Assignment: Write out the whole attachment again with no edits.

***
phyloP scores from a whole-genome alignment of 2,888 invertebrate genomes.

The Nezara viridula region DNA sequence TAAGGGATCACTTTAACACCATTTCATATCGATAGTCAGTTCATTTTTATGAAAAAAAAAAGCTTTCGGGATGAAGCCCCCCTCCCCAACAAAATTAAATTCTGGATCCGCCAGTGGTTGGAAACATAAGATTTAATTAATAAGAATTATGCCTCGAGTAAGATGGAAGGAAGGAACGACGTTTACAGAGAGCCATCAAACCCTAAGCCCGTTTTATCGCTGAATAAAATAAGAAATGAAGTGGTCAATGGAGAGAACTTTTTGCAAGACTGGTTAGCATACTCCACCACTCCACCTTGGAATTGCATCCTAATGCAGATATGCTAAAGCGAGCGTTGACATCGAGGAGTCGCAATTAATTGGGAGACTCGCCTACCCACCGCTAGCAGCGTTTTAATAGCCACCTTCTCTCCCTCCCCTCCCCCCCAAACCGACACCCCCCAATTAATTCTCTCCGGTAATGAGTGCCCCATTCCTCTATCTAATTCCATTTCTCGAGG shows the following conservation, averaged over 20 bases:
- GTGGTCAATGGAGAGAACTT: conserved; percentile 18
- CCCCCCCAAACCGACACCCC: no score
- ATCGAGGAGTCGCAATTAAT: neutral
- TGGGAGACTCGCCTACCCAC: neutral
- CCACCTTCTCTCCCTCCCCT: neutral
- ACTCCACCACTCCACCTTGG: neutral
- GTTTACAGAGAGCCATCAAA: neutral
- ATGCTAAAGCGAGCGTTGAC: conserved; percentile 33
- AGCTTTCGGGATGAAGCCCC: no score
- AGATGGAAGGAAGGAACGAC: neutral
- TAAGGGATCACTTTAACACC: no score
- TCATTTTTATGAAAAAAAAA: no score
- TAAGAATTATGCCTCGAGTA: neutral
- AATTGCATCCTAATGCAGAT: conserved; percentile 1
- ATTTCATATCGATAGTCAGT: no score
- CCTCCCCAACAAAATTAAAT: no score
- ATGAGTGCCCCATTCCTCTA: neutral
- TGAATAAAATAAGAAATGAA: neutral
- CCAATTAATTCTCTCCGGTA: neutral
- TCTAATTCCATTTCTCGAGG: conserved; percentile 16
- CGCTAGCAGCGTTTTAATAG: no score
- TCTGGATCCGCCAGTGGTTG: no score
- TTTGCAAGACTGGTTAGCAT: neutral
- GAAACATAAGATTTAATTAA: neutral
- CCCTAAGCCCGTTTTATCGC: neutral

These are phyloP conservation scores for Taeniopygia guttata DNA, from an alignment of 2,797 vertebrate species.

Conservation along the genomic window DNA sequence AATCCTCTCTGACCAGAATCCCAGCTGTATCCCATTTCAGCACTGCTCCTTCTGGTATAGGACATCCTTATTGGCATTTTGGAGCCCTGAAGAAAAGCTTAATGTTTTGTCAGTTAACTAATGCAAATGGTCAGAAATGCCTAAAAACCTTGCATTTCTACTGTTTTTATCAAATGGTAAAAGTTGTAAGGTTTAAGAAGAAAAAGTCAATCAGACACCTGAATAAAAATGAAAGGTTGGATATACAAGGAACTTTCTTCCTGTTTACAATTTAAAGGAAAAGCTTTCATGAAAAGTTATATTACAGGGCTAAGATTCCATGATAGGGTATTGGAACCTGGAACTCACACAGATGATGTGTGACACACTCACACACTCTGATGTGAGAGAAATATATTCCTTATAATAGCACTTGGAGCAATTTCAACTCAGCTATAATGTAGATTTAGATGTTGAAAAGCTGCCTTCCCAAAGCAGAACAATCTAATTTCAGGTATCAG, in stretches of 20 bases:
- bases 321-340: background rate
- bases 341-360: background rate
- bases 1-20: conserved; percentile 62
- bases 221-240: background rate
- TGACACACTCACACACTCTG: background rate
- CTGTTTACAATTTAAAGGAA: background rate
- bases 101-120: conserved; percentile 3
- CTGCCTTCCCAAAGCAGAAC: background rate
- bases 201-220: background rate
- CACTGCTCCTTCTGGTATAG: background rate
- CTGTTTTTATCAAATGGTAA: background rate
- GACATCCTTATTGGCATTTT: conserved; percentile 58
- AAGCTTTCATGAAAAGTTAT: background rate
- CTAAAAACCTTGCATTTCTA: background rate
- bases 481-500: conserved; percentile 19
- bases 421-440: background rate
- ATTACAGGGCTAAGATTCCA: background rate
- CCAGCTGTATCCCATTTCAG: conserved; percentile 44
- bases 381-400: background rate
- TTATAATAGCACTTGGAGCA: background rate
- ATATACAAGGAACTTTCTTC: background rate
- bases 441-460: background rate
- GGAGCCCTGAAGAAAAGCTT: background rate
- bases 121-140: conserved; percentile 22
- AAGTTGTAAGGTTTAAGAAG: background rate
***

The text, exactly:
phyloP scores from a whole-genome alignment of 2,888 invertebrate genomes.

The Nezara viridula region DNA sequence TAAGGGATCACTTTAACACCATTTCATATCGATAGTCAGTTCATTTTTATGAAAAAAAAAAGCTTTCGGGATGAAGCCCCCCTCCCCAACAAAATTAAATTCTGGATCCGCCAGTGGTTGGAAACATAAGATTTAATTAATAAGAATTATGCCTCGAGTAAGATGGAAGGAAGGAACGACGTTTACAGAGAGCCATCAAACCCTAAGCCCGTTTTATCGCTGAATAAAATAAGAAATGAAGTGGTCAATGGAGAGAACTTTTTGCAAGACTGGTTAGCATACTCCACCACTCCACCTTGGAATTGCATCCTAATGCAGATATGCTAAAGCGAGCGTTGACATCGAGGAGTCGCAATTAATTGGGAGACTCGCCTACCCACCGCTAGCAGCGTTTTAATAGCCACCTTCTCTCCCTCCCCTCCCCCCCAAACCGACACCCCCCAATTAATTCTCTCCGGTAATGAGTGCCCCATTCCTCTATCTAATTCCATTTCTCGAGG shows the following conservation, averaged over 20 bases:
- GTGGTCAATGGAGAGAACTT: conserved; percentile 18
- CCCCCCCAAACCGACACCCC: no score
- ATCGAGGAGTCGCAATTAAT: neutral
- TGGGAGACTCGCCTACCCAC: neutral
- CCACCTTCTCTCCCTCCCCT: neutral
- ACTCCACCACTCCACCTTGG: neutral
- GTTTACAGAGAGCCATCAAA: neutral
- ATGCTAAAGCGAGCGTTGAC: conserved; percentile 33
- AGCTTTCGGGATGAAGCCCC: no score
- AGATGGAAGGAAGGAACGAC: neutral
- TAAGGGATCACTTTAACACC: no score
- TCATTTTTATGAAAAAAAAA: no score
- TAAGAATTATGCCTCGAGTA: neutral
- AATTGCATCCTAATGCAGAT: conserved; percentile 1
- ATTTCATATCGATAGTCAGT: no score
- CCTCCCCAACAAAATTAAAT: no score
- ATGAGTGCCCCATTCCTCTA: neutral
- TGAATAAAATAAGAAATGAA: neutral
- CCAATTAATTCTCTCCGGTA: neutral
- TCTAATTCCATTTCTCGAGG: conserved; percentile 16
- CGCTAGCAGCGTTTTAATAG: no score
- TCTGGATCCGCCAGTGGTTG: no score
- TTTGCAAGACTGGTTAGCAT: neutral
- GAAACATAAGATTTAATTAA: neutral
- CCCTAAGCCCGTTTTATCGC: neutral

These are phyloP conservation scores for Taeniopygia guttata DNA, from an alignment of 2,797 vertebrate species.

Conservation along the genomic window DNA sequence AATCCTCTCTGACCAGAATCCCAGCTGTATCCCATTTCAGCACTGCTCCTTCTGGTATAGGACATCCTTATTGGCATTTTGGAGCCCTGAAGAAAAGCTTAATGTTTTGTCAGTTAACTAATGCAAATGGTCAGAAATGCCTAAAAACCTTGCATTTCTACTGTTTTTATCAAATGGTAAAAGTTGTAAGGTTTAAGAAGAAAAAGTCAATCAGACACCTGAATAAAAATGAAAGGTTGGATATACAAGGAACTTTCTTCCTGTTTACAATTTAAAGGAAAAGCTTTCATGAAAAGTTATATTACAGGGCTAAGATTCCATGATAGGGTATTGGAACCTGGAACTCACACAGATGATGTGTGACACACTCACACACTCTGATGTGAGAGAAATATATTCCTTATAATAGCACTTGGAGCAATTTCAACTCAGCTATAATGTAGATTTAGATGTTGAAAAGCTGCCTTCCCAAAGCAGAACAATCTAATTTCAGGTATCAG, in stretches of 20 bases:
- bases 321-340: background rate
- bases 341-360: background rate
- bases 1-20: conserved; percentile 62
- bases 221-240: background rate
- TGACACACTCACACACTCTG: background rate
- CTGTTTACAATTTAAAGGAA: background rate
- bases 101-120: conserved; percentile 3
- CTGCCTTCCCAAAGCAGAAC: background rate
- bases 201-220: background rate
- CACTGCTCCTTCTGGTATAG: background rate
- CTGTTTTTATCAAATGGTAA: background rate
- GACATCCTTATTGGCATTTT: conserved; percentile 58
- AAGCTTTCATGAAAAGTTAT: background rate
- CTAAAAACCTTGCATTTCTA: background rate
- bases 481-500: conserved; percentile 19
- bases 421-440: background rate
- ATTACAGGGCTAAGATTCCA: background rate
- CCAGCTGTATCCCATTTCAG: conserved; percentile 44
- bases 381-400: background rate
- TTATAATAGCACTTGGAGCA: background rate
- ATATACAAGGAACTTTCTTC: background rate
- bases 441-460: background rate
- GGAGCCCTGAAGAAAAGCTT: background rate
- bases 121-140: conserved; percentile 22
- AAGTTGTAAGGTTTAAGAAG: background rate